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  • My group members and I thought that the passage, The Ethics of Jim Crow, would be a good text to do this project on because we felt that the message from the passage was still relevant to today. Black men and boys […]

    • Your group did a great job of adapting “The Ethics of Jim Crow.” There were moments in your skit where you effectively stayed pretty true to the original, and others where you added your own creative spin. Your props worked really well in the fight scene, and you did a great job of acting it out. I’m glad that your group collaborated effectively. Thanks for a great semester.

  • Harriet and her husband Bruce were put at a disadvantage because they listened. They allowed Levene to talk giving him the power and in the end he fucked them. It was funny to me how Levene was getting all […]

    • Good observation. You might want to consider Levene’s diction when he talks about the sale. Is his diction at all sexually charged?

  • The first reading, “the standard of living”, started of really odd. The author start off by describing the food that Annabel and Midge eats, and we can tell by the adjectives that shes uses that the author is not […]

  • The first short reading, “Fish Cheeks”, was so relatable. Being the first generation African-American in my family has had me in many awkward situation just like the narrator of the story. It took me a while to […]

    • I am glad that you were able to relate to Tan’s experiences. Good observations about the disparity in the education of white schools and those on the reservation. Here we have another example of separate being inherently unequal. Good discussion of “Never Marry a Mexican.” I especially like your observation of how Clemencia’s experience of childhood trauma affected her actions as an adult.

  • The first reading, “The Ethics of Living Jim Crow”, showed me how many black people accepted and even black themselves for the treatment they got from the white poeple. Instead of trying to rise against it, they […]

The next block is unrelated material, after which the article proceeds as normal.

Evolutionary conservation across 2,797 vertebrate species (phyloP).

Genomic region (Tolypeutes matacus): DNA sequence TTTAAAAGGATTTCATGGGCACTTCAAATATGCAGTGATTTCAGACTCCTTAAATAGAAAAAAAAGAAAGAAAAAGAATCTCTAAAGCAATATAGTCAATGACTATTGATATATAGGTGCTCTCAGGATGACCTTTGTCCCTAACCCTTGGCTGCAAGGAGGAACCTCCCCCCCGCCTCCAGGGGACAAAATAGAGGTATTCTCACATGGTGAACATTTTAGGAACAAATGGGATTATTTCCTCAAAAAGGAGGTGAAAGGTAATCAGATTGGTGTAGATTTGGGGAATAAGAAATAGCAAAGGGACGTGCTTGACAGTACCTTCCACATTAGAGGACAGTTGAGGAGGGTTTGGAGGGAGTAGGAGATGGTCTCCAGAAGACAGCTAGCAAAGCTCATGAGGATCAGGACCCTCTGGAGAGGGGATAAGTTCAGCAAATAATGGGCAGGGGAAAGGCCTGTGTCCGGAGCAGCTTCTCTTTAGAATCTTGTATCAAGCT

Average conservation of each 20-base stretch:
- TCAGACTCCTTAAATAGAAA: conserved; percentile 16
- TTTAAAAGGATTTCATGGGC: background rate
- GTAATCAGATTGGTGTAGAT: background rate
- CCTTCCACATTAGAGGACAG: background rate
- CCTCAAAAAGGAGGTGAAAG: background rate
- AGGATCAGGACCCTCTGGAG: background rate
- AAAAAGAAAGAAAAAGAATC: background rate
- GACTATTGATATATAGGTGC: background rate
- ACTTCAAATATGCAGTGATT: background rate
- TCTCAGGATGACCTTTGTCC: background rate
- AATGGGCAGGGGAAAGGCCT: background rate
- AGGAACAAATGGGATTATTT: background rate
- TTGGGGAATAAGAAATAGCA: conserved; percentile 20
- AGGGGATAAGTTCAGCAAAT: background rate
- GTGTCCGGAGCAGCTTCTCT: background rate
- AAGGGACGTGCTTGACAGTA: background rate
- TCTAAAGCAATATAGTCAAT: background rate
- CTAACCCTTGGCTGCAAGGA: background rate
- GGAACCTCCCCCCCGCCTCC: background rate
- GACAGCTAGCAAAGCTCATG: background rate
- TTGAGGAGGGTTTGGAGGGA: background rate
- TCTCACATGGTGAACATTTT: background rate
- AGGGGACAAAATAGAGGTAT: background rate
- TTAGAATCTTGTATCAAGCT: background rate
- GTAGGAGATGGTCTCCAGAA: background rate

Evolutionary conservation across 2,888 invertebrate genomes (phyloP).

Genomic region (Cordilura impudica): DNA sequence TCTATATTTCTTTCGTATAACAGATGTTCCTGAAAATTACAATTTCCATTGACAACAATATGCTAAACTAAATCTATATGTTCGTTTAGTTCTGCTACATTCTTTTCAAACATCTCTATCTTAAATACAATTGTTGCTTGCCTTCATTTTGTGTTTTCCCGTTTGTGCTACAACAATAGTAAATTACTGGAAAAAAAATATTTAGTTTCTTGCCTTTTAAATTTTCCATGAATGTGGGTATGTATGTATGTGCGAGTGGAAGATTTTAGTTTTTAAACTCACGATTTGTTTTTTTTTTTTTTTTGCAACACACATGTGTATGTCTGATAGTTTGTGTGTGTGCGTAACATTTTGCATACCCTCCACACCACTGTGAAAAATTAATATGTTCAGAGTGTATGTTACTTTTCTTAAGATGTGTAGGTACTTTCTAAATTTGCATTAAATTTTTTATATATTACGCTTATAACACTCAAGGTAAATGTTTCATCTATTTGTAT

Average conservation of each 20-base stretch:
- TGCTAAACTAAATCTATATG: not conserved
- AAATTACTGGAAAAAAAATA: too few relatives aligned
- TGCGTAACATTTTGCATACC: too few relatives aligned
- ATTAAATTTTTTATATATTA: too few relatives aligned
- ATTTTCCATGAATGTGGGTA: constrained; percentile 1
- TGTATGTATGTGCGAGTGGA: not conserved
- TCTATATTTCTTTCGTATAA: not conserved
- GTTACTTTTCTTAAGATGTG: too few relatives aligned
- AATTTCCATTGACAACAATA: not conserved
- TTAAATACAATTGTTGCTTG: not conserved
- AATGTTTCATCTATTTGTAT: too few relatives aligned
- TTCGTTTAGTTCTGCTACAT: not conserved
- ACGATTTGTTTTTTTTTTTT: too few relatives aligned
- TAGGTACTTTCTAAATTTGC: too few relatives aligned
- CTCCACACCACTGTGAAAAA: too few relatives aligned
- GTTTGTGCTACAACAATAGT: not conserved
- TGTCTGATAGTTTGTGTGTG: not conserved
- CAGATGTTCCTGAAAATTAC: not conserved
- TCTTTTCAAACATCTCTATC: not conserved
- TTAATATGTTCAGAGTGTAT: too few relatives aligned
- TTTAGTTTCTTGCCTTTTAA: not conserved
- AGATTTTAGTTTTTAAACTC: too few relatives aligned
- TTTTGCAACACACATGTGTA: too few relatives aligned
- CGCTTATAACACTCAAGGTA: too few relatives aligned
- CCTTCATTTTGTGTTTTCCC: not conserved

• Good observations about the internalized racism present in “The Ethics of Living Jim Crow.” There are a number of occasions in which characters of color are blamed, even by members of their own community, for the brutality of white people. Why do you think they react this way? I like the way in which you contrast this with “Everyday Use,” which was written during a historical period in which people of color were debating how to shape their identities within their historical experiences–how to negotiate the legacy of slavery and the African diaspora.

  • In chapter 5 there was like a bit of change in the magistrates atitude and outlook. He went from being a selfish opportuned man who kept allot of his feelings and thoughts to himself, to someone outspoken and […]

    • Good analysis of the magistrate’s character. I especially liked your interpretation of what being “fat” represents to him. Very nicely done. Also, really strong insights into Mandel and their army. You do an excellent job of connecting their actions to broader trends in colonization and empire.

  • I find it interesting how the book automatically begin on Joll and the way he was dressed and how he behaved. From the start readers are aware of his difference from the narrator of the story, the magistrate of […]

    • Good discussion of the significance of Joll’s sunglasses. I like that you connect it to his lack of empathy, perhaps an inability to see the humanity of the barbarians. Your comparison to the Salem witch-trials is also insightful; there does not seem to be much evidence to support the actions of the empire.

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  • As I read the second part of graphic novel, I noticed that their was a shift in character personalities; in this part of books secrets about the characters and ture natures were illuminated. The main character, […]

    • Great observations about Yorick. We do see him start to grow up a bit. In the beginning of the graphic novel, he might be the last man, but he acts like a little boy. I agree that Vaughan does a good job of constructing complicated characters that don’t neatly fall into gender stereotypes.

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Odia

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@okaba

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